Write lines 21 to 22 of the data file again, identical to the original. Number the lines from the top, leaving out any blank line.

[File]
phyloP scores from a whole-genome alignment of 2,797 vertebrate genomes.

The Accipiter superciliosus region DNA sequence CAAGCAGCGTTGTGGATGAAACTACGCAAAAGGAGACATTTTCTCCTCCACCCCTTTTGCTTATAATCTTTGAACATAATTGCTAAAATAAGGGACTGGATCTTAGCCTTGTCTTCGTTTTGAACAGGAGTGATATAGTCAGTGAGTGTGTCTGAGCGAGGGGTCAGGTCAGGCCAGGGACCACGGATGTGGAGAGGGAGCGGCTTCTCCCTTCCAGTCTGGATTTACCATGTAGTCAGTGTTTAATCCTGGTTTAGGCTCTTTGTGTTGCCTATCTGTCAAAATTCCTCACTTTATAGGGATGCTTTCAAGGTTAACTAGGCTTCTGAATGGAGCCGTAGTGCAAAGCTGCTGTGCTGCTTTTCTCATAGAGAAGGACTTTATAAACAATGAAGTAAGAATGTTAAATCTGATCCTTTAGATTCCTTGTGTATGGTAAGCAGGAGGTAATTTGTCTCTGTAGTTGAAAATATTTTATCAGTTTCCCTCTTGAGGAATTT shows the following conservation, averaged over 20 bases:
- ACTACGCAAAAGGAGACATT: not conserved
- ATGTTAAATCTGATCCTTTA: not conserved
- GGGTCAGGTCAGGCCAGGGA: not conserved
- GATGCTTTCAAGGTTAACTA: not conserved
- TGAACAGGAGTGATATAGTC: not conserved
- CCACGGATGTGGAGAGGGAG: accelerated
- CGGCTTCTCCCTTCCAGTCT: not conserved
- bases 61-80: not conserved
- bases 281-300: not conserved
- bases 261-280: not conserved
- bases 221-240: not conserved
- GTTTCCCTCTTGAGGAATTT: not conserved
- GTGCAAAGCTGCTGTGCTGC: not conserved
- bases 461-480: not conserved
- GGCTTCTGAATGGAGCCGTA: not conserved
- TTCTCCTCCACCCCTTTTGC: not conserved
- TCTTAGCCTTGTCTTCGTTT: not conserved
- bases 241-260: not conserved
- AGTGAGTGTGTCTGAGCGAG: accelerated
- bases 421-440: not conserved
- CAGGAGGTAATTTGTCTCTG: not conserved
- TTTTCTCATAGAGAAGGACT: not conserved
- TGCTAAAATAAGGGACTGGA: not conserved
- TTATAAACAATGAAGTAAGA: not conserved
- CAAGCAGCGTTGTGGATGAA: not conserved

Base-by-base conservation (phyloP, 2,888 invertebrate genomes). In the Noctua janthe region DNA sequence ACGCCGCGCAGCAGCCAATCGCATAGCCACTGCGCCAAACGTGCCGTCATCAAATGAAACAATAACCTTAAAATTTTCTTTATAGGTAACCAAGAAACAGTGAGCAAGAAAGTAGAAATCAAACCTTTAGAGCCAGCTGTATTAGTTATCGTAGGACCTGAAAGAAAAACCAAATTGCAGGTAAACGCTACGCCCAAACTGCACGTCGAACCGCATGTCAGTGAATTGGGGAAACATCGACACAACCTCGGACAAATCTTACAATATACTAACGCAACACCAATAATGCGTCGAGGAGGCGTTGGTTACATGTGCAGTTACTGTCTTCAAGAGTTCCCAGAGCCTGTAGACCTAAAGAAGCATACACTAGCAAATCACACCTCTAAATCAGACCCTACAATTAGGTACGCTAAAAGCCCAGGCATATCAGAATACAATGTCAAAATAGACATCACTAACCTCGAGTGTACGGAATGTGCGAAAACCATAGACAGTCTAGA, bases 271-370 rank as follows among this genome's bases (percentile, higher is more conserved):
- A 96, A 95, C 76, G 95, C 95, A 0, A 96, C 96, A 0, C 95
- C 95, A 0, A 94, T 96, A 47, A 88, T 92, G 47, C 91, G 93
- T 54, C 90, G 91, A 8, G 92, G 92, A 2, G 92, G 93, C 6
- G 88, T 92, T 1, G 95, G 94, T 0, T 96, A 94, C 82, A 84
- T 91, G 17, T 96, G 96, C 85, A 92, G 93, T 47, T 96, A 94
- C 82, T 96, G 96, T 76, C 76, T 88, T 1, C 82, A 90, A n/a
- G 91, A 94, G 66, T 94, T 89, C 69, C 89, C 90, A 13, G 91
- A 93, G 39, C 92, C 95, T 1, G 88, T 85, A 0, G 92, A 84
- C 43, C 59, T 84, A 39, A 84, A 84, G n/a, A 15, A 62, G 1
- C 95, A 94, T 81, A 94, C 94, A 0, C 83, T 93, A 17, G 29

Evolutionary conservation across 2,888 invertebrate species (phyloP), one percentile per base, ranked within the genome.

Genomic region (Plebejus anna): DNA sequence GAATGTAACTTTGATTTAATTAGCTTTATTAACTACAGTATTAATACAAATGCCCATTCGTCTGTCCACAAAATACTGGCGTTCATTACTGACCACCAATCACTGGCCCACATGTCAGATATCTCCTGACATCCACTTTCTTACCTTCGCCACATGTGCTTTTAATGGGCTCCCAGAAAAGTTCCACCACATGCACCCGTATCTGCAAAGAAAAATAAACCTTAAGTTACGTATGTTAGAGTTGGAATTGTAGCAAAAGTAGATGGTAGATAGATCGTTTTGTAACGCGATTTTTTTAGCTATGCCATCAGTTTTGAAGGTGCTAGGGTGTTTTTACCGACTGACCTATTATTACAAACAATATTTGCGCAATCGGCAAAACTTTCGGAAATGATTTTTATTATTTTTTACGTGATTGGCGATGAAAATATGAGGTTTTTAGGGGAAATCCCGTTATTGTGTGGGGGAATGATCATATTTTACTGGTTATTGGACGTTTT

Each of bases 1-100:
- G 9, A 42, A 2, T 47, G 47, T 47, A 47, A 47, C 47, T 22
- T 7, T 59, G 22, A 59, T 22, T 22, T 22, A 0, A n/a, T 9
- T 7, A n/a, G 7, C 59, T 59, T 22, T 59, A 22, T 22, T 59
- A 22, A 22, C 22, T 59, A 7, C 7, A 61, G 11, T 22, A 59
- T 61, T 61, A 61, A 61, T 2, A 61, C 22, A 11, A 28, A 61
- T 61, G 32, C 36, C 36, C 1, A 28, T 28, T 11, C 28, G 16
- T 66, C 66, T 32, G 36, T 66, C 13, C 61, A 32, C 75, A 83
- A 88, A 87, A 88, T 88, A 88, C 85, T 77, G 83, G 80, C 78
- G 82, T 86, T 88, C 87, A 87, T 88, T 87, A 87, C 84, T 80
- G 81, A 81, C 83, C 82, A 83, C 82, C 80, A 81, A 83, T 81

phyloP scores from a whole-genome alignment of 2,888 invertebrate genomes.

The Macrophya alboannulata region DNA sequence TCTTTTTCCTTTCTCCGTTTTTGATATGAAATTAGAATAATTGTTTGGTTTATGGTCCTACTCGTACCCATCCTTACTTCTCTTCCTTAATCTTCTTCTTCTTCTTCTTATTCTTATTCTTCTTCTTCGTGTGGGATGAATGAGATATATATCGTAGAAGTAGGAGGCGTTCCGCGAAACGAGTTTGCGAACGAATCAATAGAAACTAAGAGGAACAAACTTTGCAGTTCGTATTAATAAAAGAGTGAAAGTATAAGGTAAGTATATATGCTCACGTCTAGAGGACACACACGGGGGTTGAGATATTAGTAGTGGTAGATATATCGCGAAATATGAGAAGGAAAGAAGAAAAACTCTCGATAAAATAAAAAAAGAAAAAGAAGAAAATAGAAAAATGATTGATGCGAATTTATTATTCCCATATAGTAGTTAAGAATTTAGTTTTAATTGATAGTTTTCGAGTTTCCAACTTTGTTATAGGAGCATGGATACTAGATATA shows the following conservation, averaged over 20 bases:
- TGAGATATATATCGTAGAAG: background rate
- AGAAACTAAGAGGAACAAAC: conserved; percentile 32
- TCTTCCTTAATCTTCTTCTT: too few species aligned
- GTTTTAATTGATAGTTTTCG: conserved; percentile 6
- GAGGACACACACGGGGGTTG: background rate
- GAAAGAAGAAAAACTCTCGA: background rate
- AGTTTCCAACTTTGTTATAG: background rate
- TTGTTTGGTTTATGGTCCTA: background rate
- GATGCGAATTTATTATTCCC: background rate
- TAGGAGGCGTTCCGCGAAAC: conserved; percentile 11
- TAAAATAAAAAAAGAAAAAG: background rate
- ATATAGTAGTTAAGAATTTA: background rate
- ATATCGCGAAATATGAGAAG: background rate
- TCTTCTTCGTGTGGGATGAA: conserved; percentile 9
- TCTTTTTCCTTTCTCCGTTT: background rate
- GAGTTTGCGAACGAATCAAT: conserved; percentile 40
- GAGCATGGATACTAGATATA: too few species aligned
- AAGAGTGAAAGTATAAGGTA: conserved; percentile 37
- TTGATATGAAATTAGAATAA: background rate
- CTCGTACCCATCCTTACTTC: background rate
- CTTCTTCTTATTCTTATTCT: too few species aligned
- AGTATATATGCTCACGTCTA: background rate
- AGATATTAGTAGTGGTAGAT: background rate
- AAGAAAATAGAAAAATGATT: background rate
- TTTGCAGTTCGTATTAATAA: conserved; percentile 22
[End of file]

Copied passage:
- AGTGAGTGTGTCTGAGCGAG: accelerated
- bases 421-440: not conserved